For a significant period of time now, it’s been difficult to turn on the news without hearing anything about the U.S., and many people have been talking about the “overturning of Roe v. Wade” that happened during the summer. But what is Roe v. Wade? And why should we care?


Roe versus Wade was a court case in 1973, at the end of which, according to Britannica, the U.S. supreme court ruled that “unduly restrictive state regulation of abortion is unconstitutional.” 

They referenced the fourteenth amendment of the American constitution: “No State shall make or enforce any law which shall abridge the privileges or immunities of citizens of the United States; nor shall any State deprive any person of life, liberty, or property, without due process of law; nor deny to any person within its jurisdiction the equal protection of the laws.”

The plaintiff  – a person or business that files a lawsuit against another – Norma McCorvey, known by the fictional name “Jane Roe”, which was used to protect her identity, instituted the case. She sought federal action against Henry Wade, the district attorney of the county she lived in; Dallas, Texas. She had found herself pregnant unexpectedly, and decided to challenge Articles 1191-1194 and 1196 of the Texas Penal Code. 

The district attorney disagreed with this, so she took it to the Supreme Court of the United States (SCOTUS), the highest court in the American federal system of justice. At the time, the imprisonment time for consensually providing an abortion was two to five years, and article 1194 set forth “accomplice liability” for anyone aiding or abetting, including the patient themself. 

Interestingly, as a side, Norma McCorvey gave birth to the child she fought so hard to have the right to abort. 

Recent History

The general federal legality of abortion has been unstable for years. It is no secret that the majority of the SCOTUS were nominated by Republican presidents, and have conservative ideologies. 

This shift to conservatism culminated during the Trump administration with the appointment of Justice Amy Coney Barrett – significantly more conservative than the justice who preceded her – making “Dobbs v. Jackson Women’s Health Organization” (a case that was taken to the Supreme Court in 2022) a potential force to challenge “Roe.”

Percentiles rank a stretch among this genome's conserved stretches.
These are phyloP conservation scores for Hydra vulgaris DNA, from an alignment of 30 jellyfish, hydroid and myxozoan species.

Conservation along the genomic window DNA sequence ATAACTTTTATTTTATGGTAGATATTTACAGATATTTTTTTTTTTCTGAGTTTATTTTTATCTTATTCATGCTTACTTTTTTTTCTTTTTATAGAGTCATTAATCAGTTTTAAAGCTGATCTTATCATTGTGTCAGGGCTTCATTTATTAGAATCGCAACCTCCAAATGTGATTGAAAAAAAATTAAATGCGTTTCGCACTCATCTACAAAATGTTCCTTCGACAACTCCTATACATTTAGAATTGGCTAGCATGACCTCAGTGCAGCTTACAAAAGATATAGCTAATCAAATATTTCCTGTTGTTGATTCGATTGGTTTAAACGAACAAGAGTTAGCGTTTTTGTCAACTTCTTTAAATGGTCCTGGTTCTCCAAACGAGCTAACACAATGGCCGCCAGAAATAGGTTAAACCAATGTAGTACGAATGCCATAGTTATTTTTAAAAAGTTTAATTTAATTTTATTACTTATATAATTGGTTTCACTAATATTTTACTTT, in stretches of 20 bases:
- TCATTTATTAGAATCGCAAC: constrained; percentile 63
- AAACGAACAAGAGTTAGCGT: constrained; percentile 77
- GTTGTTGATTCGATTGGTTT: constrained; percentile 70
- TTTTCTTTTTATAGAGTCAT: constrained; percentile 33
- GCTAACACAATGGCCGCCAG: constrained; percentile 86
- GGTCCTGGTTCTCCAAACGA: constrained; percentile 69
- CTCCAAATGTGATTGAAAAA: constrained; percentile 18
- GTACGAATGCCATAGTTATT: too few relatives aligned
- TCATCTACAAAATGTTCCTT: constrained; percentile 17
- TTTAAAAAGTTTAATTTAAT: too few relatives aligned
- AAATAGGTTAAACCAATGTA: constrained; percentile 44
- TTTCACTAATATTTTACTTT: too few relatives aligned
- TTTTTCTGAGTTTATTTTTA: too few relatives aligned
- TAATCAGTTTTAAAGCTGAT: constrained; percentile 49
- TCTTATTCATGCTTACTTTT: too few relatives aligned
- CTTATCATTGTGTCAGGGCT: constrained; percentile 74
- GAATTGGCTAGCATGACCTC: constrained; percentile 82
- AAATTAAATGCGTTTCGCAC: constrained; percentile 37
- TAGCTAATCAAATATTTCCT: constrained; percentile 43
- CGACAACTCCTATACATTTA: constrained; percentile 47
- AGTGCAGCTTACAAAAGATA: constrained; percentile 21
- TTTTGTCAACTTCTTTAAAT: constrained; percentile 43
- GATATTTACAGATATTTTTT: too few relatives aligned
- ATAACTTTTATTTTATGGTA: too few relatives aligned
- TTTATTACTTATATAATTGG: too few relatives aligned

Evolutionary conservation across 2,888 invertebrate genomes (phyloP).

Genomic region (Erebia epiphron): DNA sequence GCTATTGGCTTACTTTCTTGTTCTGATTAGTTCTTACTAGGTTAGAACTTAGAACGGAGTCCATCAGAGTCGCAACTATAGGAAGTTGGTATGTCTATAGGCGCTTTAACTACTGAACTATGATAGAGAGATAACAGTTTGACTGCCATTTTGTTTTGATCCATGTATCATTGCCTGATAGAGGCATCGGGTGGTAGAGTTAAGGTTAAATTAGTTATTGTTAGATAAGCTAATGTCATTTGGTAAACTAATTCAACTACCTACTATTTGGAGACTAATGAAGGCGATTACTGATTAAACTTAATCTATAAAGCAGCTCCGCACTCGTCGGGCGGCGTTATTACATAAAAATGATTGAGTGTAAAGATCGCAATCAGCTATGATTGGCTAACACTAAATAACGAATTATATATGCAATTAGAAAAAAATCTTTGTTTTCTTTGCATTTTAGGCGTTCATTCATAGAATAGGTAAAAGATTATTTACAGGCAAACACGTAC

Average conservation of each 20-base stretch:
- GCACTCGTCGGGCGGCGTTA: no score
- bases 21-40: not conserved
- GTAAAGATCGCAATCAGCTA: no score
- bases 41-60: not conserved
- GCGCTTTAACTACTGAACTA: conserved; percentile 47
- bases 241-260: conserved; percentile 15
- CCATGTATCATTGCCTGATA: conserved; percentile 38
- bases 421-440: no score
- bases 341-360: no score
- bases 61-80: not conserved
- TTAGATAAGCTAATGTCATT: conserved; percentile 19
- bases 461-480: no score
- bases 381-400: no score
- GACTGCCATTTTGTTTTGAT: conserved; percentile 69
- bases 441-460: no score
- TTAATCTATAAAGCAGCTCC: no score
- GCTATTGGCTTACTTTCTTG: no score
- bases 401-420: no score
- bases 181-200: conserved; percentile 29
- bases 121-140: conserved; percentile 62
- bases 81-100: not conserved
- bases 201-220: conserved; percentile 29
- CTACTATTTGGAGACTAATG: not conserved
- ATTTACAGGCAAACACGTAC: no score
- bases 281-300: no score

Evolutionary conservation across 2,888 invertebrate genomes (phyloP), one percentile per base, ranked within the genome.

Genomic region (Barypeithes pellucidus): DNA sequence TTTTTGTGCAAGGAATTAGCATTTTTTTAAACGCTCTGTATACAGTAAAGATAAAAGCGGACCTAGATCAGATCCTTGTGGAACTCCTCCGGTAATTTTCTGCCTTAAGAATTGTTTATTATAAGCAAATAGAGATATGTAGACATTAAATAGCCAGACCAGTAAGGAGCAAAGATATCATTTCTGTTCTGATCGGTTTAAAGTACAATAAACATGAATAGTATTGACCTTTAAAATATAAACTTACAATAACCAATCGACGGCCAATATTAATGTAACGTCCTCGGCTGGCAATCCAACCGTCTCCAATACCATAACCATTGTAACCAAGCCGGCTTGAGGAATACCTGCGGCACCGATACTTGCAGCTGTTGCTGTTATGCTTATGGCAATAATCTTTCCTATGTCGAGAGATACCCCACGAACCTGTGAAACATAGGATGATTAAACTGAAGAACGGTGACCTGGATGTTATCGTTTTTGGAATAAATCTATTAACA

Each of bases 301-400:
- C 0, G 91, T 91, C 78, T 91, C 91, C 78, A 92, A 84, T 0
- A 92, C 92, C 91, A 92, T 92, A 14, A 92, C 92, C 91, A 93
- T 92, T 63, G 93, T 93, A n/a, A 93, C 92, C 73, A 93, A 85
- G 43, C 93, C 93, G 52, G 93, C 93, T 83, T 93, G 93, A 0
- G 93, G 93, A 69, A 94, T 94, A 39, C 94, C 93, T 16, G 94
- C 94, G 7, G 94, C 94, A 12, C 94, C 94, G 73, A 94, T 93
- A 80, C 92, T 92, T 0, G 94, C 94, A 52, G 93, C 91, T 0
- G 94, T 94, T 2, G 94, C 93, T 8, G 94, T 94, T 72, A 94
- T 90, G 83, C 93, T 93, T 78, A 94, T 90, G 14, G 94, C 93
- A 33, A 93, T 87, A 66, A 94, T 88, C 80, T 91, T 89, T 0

Contrary to its prior decision, the court determined in the case of “Dobbs” that there is no inherent right under the US Constitution to terminate a pregnancy. This decree rested on the fact that abortion is not explicitly referenced in the Constitution. The court, by ruling to dissolve Roe v. Wade and a case upholding it (Planned Parenthood v. Casey in 1992), granted individual states complete authority to control any aspect of abortion that is not already preempted federally.

The Future

So what does the overturning of Roe v. Wade entail? Abortion law in the United States is considerably more complex than it was before the overturning, and international governments are wondering and debating whether they should follow in the footsteps of the U.S. 

However, many European countries are, on the other hand, worried about protecting access to abortion. Self-titled pro-abortion, or often “pro-choice,” activists are speaking up against the Supreme Court’s decision.  

History in Romania

Generally, in terms of reproductive health care, Romania was acknowledged as a pioneer and a role model in Central and Eastern Europe in the 2000s. However, as hospitals are pressured by the largely influential Orthodox Church and conservative NGOs, abortions are increasingly difficult to obtain. 

In an effort to raise the nation’s reproduction rate, the Romanian Communist government tightly prohibited abortion between 1967 to 1990, and the recent pandemic and political shifts once again threatened abortion rights. In 1989, the rate of maternal mortality was 170 per 100,000 livebirths. That’s approximately more than 10 times the rate of other European countries such as Bulgaria or Switzerland.

Now, the recent pandemic and political shifts once again threaten abortion rights. Nine months after the COVID epidemic began, the country’s birthrate increased, and from 2019 to 2020, the number of abortions fell by 35%.

Teenagers and Young Adults

Looking at this through the lens of relevance to high schoolers reveals a big underlying problem. In 2015, Romania had the highest rate of teen pregnancy in Europe, and 9.78% of total births were teen pregnancies. According to later studies, the number of teenage parents is increasing. The ordeals of pregnancy, labour, and parenting take a heavy toll on anyone, but teenagers’ minds, financial statuses, and bodies are physiologically often not suited for the role. 

Concerningly, several healthcare and NGO representatives declined to comment on this topic when contacted for this article. The cultural stigma surrounding abortion in Romania prohibits progress; the lack of free, open conversation hinders young adults’ access to this vital healthcare procedure.  

If young adults cannot rely on stable healthcare, they may be unable to focus on their school work and social life, affecting their stability, intellect, and career in the long term.